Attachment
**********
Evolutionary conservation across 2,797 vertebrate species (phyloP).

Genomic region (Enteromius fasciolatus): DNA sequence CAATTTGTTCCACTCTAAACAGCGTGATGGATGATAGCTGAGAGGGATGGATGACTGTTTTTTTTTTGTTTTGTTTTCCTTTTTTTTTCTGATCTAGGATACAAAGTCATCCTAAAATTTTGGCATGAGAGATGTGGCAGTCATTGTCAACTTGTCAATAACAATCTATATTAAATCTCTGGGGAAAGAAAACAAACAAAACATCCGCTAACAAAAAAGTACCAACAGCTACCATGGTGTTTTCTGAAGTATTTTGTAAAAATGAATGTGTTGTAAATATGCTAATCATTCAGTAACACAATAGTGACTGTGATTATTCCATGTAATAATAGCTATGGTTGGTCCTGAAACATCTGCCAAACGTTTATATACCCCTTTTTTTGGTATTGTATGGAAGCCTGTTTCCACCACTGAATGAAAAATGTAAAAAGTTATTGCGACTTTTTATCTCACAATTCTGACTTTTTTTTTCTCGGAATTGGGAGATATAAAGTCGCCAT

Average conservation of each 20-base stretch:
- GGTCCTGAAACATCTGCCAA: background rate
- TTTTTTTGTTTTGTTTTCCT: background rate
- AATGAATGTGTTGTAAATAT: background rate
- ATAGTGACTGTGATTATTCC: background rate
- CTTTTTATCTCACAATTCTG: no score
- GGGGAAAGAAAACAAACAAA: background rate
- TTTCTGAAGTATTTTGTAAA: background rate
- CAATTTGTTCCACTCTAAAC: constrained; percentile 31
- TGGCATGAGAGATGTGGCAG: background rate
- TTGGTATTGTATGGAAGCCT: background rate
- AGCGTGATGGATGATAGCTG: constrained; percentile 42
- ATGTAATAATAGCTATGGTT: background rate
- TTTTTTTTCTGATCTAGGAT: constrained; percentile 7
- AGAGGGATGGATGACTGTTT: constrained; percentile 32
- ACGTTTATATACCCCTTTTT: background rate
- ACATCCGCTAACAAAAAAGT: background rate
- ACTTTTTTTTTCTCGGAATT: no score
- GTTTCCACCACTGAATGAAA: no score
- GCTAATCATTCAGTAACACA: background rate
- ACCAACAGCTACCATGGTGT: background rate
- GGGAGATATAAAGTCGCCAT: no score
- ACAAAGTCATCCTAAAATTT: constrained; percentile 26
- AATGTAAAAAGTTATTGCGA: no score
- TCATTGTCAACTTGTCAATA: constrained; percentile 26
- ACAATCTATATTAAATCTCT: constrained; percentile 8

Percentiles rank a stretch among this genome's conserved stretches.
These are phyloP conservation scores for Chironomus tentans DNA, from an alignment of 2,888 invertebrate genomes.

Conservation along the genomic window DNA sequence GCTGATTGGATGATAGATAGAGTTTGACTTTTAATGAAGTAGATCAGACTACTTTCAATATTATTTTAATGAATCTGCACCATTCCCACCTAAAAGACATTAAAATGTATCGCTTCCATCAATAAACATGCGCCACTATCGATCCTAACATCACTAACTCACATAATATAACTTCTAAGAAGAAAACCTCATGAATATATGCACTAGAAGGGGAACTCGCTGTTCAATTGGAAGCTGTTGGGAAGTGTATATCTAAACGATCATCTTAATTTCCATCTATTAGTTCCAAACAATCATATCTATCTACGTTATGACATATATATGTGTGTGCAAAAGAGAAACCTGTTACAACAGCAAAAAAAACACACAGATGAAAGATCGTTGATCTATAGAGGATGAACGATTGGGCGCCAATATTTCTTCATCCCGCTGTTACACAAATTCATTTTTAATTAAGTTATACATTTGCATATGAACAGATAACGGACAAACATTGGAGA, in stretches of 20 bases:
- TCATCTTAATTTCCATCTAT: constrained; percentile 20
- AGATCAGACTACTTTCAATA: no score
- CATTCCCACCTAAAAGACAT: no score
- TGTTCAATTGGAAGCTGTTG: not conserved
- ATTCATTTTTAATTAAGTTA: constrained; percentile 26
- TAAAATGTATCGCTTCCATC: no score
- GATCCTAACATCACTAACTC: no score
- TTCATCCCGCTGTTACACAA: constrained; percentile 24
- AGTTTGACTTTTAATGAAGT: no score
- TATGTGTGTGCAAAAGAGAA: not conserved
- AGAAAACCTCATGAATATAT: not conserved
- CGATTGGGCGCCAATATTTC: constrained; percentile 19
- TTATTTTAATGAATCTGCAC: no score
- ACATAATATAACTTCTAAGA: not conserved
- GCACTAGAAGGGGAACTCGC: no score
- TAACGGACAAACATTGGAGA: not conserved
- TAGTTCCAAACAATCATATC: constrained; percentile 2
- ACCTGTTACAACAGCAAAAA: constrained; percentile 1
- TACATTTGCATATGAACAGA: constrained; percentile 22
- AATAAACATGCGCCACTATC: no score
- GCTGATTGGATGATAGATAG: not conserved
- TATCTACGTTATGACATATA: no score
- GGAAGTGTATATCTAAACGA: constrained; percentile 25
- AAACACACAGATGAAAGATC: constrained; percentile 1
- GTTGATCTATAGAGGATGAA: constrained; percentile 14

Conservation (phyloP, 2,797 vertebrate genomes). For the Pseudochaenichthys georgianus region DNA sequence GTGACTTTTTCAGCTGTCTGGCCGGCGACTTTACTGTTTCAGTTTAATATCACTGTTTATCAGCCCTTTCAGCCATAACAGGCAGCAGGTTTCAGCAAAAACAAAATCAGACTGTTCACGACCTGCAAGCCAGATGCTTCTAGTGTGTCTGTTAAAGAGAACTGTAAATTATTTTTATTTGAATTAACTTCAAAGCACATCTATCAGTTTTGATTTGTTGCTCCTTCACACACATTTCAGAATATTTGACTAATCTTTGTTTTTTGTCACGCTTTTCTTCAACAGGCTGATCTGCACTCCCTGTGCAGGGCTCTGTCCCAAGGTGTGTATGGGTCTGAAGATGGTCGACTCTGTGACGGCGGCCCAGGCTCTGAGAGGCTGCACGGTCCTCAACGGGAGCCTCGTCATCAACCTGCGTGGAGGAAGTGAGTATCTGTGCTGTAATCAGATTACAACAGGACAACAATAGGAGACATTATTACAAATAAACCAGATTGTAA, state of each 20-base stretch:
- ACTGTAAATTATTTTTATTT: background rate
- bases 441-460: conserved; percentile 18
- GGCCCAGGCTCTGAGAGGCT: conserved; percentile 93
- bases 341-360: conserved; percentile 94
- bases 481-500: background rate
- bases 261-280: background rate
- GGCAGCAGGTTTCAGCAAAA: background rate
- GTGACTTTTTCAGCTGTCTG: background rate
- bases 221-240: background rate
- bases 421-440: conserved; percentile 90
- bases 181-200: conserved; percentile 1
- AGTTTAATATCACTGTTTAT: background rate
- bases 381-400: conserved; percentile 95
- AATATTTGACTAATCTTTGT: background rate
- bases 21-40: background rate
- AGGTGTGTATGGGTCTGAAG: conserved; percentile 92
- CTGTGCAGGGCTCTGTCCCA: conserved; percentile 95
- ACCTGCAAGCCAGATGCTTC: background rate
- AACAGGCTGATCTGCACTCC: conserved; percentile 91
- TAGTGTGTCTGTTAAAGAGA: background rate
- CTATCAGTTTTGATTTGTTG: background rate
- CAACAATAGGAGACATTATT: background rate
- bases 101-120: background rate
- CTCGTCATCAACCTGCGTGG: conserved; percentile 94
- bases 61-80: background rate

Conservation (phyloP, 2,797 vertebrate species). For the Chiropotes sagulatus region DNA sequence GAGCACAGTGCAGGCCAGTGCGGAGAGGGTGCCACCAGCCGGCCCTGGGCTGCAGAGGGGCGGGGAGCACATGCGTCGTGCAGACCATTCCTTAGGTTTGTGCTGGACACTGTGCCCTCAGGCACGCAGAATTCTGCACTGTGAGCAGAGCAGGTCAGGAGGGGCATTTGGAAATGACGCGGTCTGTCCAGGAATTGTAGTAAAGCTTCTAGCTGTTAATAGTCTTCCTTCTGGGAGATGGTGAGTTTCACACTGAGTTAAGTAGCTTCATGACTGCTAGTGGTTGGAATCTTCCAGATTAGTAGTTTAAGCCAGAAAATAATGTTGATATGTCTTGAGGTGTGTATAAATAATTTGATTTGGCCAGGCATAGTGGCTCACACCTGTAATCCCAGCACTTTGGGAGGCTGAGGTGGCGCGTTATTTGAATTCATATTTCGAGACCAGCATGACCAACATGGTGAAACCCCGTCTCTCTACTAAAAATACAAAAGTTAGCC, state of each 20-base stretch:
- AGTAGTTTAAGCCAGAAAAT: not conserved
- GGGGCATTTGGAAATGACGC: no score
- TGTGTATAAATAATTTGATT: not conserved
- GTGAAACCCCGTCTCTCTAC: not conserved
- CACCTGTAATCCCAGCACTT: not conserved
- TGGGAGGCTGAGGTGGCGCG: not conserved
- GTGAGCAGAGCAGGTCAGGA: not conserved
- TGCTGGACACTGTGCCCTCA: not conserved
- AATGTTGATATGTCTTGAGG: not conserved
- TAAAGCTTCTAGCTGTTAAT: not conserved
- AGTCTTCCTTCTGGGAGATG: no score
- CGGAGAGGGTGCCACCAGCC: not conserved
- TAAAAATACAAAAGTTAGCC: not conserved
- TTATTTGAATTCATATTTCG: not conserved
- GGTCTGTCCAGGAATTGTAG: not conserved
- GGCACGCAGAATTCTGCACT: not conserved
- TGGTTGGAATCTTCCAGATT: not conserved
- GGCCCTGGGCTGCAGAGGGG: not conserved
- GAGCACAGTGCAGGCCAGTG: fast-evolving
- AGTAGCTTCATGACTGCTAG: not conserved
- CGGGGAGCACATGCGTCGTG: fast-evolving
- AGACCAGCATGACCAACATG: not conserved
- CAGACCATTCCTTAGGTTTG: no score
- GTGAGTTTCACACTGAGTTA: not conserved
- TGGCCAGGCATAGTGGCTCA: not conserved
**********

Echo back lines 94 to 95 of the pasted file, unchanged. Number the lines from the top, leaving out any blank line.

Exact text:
- AGTCTTCCTTCTGGGAGATG: no score
- CGGAGAGGGTGCCACCAGCC: not conserved